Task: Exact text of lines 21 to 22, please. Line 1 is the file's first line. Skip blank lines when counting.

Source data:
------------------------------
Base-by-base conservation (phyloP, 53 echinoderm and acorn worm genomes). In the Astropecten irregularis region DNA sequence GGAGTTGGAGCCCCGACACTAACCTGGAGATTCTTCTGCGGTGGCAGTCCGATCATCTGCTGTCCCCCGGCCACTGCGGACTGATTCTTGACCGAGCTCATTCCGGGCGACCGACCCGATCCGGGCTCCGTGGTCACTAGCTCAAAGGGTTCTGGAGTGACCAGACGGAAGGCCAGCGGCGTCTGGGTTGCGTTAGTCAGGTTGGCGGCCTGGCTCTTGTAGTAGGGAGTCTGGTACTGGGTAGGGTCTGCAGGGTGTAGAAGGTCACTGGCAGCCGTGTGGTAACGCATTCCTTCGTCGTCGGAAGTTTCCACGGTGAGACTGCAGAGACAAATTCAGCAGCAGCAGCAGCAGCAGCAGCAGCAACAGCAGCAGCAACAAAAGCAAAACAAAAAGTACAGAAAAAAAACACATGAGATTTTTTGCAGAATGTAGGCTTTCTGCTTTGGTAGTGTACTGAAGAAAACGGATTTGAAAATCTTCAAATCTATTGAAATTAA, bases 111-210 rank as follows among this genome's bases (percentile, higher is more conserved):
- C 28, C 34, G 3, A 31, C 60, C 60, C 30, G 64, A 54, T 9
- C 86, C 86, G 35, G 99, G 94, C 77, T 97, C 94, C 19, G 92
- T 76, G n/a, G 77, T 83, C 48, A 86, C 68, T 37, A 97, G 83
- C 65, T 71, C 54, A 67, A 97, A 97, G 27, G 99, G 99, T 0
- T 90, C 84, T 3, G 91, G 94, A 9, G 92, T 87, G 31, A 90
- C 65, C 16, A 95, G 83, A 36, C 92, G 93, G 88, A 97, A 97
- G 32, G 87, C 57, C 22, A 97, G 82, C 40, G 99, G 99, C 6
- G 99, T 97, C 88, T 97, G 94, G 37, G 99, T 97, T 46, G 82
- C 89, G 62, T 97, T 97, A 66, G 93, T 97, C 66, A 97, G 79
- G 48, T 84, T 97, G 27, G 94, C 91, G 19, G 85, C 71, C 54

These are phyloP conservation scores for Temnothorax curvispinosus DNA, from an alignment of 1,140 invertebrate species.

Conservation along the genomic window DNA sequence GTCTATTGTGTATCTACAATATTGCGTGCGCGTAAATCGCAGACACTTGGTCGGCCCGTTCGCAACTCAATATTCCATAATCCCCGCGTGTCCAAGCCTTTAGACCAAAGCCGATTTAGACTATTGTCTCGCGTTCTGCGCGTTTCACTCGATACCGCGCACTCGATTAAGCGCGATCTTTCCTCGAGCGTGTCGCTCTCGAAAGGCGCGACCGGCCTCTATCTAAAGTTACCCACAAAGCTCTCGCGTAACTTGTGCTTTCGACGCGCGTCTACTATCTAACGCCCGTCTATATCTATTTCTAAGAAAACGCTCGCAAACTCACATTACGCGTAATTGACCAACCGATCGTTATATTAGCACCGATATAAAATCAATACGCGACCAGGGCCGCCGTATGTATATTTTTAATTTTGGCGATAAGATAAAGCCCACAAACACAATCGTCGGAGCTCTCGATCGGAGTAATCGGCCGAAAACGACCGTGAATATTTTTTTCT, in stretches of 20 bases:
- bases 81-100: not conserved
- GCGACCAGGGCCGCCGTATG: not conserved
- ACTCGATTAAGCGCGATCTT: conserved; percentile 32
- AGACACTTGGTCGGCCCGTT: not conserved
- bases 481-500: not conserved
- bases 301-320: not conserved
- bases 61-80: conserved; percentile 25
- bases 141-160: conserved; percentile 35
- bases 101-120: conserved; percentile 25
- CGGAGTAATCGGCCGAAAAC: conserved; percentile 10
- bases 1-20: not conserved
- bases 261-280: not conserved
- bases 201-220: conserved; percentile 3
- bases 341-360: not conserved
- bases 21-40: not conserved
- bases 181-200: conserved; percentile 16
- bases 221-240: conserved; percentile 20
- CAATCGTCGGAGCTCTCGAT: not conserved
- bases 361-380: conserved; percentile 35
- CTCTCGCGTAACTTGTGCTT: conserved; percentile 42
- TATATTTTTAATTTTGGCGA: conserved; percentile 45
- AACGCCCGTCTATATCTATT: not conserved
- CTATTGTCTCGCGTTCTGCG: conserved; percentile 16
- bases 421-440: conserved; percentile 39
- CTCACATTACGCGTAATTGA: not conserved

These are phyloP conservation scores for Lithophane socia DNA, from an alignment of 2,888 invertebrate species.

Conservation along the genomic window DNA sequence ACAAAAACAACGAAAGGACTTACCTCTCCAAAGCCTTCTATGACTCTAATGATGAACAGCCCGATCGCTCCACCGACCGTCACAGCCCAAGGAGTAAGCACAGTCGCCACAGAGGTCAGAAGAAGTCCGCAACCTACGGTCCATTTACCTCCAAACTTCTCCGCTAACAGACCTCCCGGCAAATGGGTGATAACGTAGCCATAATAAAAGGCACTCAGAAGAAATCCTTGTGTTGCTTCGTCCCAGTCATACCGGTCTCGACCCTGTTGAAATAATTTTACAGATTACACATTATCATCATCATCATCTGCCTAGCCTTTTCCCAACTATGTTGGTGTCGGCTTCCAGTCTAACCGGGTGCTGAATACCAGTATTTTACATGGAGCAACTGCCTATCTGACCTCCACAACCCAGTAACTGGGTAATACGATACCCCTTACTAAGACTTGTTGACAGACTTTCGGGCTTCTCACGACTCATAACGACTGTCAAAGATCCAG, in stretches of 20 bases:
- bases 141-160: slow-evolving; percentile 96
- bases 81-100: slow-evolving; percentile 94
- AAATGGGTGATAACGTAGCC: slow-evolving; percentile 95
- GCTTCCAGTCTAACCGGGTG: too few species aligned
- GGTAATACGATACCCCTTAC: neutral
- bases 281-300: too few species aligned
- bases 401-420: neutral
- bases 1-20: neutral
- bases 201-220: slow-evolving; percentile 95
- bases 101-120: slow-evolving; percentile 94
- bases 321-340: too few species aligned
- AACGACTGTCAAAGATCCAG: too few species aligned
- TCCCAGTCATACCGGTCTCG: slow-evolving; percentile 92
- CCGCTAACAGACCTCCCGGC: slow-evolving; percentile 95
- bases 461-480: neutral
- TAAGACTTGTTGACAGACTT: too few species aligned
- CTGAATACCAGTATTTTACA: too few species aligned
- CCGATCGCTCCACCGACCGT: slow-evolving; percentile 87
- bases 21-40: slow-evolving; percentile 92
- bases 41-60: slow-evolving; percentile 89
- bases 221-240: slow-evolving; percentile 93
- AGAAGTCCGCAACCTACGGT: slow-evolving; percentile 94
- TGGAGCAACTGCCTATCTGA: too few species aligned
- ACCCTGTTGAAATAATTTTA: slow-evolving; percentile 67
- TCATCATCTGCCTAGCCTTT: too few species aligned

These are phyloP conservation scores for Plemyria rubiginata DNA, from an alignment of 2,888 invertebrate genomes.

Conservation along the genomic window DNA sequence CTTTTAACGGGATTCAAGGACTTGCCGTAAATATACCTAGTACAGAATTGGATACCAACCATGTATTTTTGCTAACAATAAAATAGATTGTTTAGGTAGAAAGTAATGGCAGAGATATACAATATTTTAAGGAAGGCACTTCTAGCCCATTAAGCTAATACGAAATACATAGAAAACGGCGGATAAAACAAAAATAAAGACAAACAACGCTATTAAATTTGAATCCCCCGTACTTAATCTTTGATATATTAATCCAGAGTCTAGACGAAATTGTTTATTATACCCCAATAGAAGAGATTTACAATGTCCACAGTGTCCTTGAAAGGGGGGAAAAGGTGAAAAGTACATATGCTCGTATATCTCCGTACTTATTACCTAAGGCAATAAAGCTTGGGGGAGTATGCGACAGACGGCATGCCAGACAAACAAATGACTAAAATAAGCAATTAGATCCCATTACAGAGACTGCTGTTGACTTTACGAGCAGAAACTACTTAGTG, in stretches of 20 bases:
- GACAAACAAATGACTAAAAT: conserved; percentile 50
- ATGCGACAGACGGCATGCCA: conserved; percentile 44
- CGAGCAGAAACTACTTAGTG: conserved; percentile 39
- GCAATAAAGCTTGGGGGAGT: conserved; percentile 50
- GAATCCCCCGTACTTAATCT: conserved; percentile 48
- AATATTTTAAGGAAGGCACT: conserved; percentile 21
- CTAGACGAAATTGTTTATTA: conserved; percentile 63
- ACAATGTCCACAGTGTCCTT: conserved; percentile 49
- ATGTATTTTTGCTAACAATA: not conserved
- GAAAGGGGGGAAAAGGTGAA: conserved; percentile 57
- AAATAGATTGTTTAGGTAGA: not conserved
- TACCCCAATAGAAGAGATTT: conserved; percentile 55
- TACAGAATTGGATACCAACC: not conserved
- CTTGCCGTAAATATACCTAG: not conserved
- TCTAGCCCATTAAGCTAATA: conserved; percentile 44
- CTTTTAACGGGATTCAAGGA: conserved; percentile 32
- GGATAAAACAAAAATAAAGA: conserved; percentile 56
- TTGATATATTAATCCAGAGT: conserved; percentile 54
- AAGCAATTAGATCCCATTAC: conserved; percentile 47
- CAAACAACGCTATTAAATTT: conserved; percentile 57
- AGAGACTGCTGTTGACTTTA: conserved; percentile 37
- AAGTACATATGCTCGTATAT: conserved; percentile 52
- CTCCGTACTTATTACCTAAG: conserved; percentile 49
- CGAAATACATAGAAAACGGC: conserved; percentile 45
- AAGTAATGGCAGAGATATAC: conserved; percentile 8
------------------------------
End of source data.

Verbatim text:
- bases 141-160: conserved; percentile 35
- bases 101-120: conserved; percentile 25